The valley of Marano di Valpolicella, the smallest and deepest of the 3 principal valleys of the Valpolicella,
lies between the other two (Negrar and Fumane) and may be considered as the true heart of the Valpolicella.
The land covers an area with little urbanization and has therefore preserved many
of the characteristic elements of the Valpolicella and the traditional landscape.
The vines and cherry trees dominate the lower and mid level slopes whilst olive trees,
conifers and woodland cover the rest of the land.
A fertile land which has always been inhabited and admired, Marano conserves traces of both the prehistoric times
and the "scaligero" period when Federico della Scala, Count of Valpolicella, resided in the castle of Marano.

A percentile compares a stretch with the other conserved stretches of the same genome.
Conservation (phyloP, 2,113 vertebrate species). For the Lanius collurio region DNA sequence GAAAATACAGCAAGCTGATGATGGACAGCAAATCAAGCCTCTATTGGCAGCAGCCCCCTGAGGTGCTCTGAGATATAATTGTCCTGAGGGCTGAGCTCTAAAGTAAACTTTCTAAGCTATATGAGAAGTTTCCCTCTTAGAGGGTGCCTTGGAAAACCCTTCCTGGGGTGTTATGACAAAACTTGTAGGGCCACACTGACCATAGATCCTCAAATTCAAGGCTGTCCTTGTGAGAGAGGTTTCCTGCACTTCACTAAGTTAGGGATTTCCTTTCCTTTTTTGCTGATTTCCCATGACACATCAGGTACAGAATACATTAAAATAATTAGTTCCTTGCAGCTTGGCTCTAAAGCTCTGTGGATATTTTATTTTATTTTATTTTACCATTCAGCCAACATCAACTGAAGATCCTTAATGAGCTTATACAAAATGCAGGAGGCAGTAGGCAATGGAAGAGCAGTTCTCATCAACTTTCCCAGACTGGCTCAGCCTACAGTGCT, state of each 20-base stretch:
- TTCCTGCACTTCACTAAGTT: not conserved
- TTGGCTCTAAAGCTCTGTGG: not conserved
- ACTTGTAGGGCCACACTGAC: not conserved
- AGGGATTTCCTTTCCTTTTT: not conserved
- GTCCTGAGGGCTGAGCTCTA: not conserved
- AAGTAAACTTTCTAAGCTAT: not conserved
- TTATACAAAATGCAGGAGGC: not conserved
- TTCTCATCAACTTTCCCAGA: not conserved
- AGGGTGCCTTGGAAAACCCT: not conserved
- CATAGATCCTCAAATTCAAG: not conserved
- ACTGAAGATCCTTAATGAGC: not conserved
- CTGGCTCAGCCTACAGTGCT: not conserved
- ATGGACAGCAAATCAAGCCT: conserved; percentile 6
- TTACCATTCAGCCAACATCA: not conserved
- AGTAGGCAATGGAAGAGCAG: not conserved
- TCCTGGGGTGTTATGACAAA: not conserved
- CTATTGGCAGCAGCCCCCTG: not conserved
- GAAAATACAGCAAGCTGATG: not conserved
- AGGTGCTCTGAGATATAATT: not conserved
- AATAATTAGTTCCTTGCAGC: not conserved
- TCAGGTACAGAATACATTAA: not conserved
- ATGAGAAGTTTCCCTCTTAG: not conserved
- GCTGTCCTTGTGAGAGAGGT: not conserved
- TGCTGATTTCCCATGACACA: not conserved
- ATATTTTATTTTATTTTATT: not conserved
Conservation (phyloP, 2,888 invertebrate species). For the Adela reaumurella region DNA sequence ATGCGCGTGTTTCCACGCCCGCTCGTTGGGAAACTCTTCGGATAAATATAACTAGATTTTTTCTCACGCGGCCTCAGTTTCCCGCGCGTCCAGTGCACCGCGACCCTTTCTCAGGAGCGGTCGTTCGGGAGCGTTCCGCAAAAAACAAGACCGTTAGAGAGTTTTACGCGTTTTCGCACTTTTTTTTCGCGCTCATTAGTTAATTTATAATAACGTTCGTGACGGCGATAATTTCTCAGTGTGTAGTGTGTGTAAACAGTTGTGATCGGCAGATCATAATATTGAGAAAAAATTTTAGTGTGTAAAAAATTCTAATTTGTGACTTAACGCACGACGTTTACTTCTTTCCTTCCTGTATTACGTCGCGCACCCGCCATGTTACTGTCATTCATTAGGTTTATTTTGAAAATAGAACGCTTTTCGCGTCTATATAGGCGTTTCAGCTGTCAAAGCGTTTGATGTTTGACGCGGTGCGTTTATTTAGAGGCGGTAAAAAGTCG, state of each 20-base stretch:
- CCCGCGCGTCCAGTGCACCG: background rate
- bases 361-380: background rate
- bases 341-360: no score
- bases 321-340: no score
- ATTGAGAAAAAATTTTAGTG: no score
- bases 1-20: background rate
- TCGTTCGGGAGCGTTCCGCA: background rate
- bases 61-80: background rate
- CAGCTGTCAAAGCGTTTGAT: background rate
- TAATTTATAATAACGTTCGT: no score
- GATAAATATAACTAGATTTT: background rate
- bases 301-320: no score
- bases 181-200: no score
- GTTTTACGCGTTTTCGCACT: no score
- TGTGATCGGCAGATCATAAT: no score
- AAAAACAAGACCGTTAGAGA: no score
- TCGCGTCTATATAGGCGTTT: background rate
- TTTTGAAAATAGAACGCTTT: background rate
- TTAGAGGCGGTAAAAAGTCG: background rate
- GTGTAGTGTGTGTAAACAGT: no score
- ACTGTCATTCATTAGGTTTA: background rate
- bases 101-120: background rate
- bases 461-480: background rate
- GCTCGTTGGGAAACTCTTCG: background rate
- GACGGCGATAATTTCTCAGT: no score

The height of glory for the area was the period between the 15th and the 17th centuries when many villas and landowner's houses were built.
Some worth mentioning are: La Fasanara (now Guantieri) with a portico and loggia dating back to the 1400s, Villa Lorenzi at Canzago dating back to the 1700s and the spectacular Villa Porta which offers a viewpoint over the whole of the facing valley.
Amongst the sacred buildings, in which interesting musical shows are held periodically, the Romanesque church of San Marco in Pozzo and the Sanctuary of Santa Maria in Valverde built close to a pagan temple dedicated to the goddess Minerva are worth seeing.